Pentagon UFO Report: Explanations Fall Into One of Five Categories. Aliens Not Ruled Out

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So is it aliens? The long awaited Pentagon UFO report is here, and the executive summary alone gives insight into the nature of this report from US Intelligence Communities.

The limited amount of high-quality reporting on unidentified aerial phenomena (UAP) hampers our ability to draw firm conclusions about the nature or intent of UAP. The Unidentified Aerial Phenomena Task Force (UAPTF) considered a range of information on UAP described in U.S. military and IC (Intelligence Community) reporting, but because the reporting lacked sufficient specificity, ultimately recognized that a unique, tailored reporting process was required to provide sufficient data for analysis of UAP events.

Essentially, the report aims to acknowledge 16 years of this phenomenon, while leaving out the 70 years it has been studying this phenomenon.

Still, as per the report, the U.S. government can’t explain 143 of the 144 cases of unidentified flying objects reported by their own military planes.

It acknowledges that “a handful of UAP appear to demonstrate advanced technology.”

In 18 incidents, described in 21 reports, observers reported unusual UAP movement patterns or flight characteristics. Some UAP appeared to remain stationary in winds aloft, move against the wind, maneuver abruptly, or move at considerable speed, without discernable means of propulsion. In a small number of cases, military aircraft systems processed radio frequency (RF) energy associated with UAP sightings.

The UAPTF holds a small amount of data that appear to show UAP demonstrating acceleration or a degree of signature management. Additional rigorous analysis are necessary by multiple teams or groups of technical experts to determine the nature and validity of these data. We are conducting further analysis to determine if breakthrough technologies were demonstrated.

It goes on to drop the last 16 years of measuring this phenomenon into 5 key categories, non of which mention non human intelligent life, but that is technically a bin for it.

The five categories are,

Airborne Clutter: These objects include birds, balloons, recreational unmanned aerial vehicles (UAV), or airborne debris like plastic bags that muddle a scene and affect an operator’s ability to identify true targets, such as enemy aircraft. Natural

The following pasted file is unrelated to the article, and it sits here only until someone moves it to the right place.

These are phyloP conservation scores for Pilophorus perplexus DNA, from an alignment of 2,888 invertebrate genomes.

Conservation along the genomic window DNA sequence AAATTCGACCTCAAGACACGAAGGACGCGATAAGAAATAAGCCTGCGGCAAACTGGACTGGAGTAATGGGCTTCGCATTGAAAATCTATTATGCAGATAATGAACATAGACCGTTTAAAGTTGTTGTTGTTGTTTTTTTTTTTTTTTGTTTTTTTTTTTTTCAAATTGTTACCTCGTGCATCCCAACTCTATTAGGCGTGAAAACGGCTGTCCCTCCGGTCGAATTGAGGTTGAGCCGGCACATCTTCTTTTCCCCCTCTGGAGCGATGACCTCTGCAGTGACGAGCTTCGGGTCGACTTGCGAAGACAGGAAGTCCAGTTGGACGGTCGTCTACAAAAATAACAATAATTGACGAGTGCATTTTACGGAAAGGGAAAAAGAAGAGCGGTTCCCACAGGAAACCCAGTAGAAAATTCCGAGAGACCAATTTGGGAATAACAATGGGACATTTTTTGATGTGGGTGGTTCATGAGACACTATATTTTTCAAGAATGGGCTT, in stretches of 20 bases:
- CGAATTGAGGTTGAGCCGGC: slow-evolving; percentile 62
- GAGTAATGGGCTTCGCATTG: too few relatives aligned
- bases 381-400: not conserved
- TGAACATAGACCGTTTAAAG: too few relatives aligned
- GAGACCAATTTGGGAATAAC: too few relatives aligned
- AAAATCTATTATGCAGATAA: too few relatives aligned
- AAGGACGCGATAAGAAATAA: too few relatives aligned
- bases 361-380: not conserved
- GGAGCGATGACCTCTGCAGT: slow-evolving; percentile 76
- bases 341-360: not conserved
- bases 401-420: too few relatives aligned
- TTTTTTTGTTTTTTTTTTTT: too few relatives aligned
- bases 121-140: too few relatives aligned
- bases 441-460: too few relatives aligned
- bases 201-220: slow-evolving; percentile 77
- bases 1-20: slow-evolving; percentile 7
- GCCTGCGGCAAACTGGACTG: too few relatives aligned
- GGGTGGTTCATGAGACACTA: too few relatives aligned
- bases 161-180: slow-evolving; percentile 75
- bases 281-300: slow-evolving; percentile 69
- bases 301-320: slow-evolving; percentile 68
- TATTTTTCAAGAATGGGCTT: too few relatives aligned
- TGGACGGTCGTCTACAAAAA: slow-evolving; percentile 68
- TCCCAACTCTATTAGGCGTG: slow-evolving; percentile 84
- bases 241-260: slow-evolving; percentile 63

Atmospheric Phenomena: Natural atmospheric phenomena includes ice crystals, moisture, and thermal fluctuations that may register on some infrared and radar systems.

USG or Industry Developmental Programs: Some UAP observations could be attributable to developments and classified programs by U.S. entities. We were unable to confirm, however, that these systems accounted for any of the UAP reports we collected.

Foreign Adversary Systems: Some UAP may be technologies deployed by China, Russia, another nation, or a non-governmental entity. UNCLASSIFIED 6 UNCLASSIFIED

Other: Although most of the UAP described in our dataset probably remain unidentified due to limited data or challenges to collection processing or analysis, we may require additional scientific knowledge to successfully collect on, analyze and characterize some of them. We would group such objects in this category pending scientific advances that allowed us to better understand them. The UAPTF intends to focus additional analysis on the small number of cases where a UAP appeared to display unusual flight characteristics or signature management.

The report does state, rather predictably, that some observations could be the result of sensor errors, spoofing, or observer misperception and require additional rigorous analysis.

As expected, they are claiming that “UAP clearly pose a safety of flight issue and may pose a challenge to U.S. national security.” What’s odd about this statement is that this phenomenon has been known about for 70 years, yet not a single aviation incident has occurred that anyone knows of, so why are they a threat to flight all of a sudden?

Further, one could expect “a threat to nation security” would be mentioned  for two reasons: on a political level this means more attention will be paid to the issue, and there has long been political leverage gained from presenting certain global events as a threat to ‘get other things done.’

In this case, the report makes mention of foreign adversary threats should these incidences fall under that category, claiming these could be breakthrough or disruptive technology.

The report contends that further scientific analysis and more focused measurement apparatus would be required to answer some of the unanswered questions surrounding ‘the few’ instances where UAP performed ‘impossible’ maneuvers.

There is likely a classified version of this report that would be in much greater detail. The question is why after 70 years is the public still in the dark?

Perhaps the takeaway here is that although this is essentially a repeat of Project Blue Book of the 50s and 60s, we are now in a time where it’s being talked about again. Further, we are in an age where information spreads a lot faster and a lot further then back then. Perhaps that will be the kicker this time around.

We’ll have more detailed coverage throughout the day and into tomorrow.

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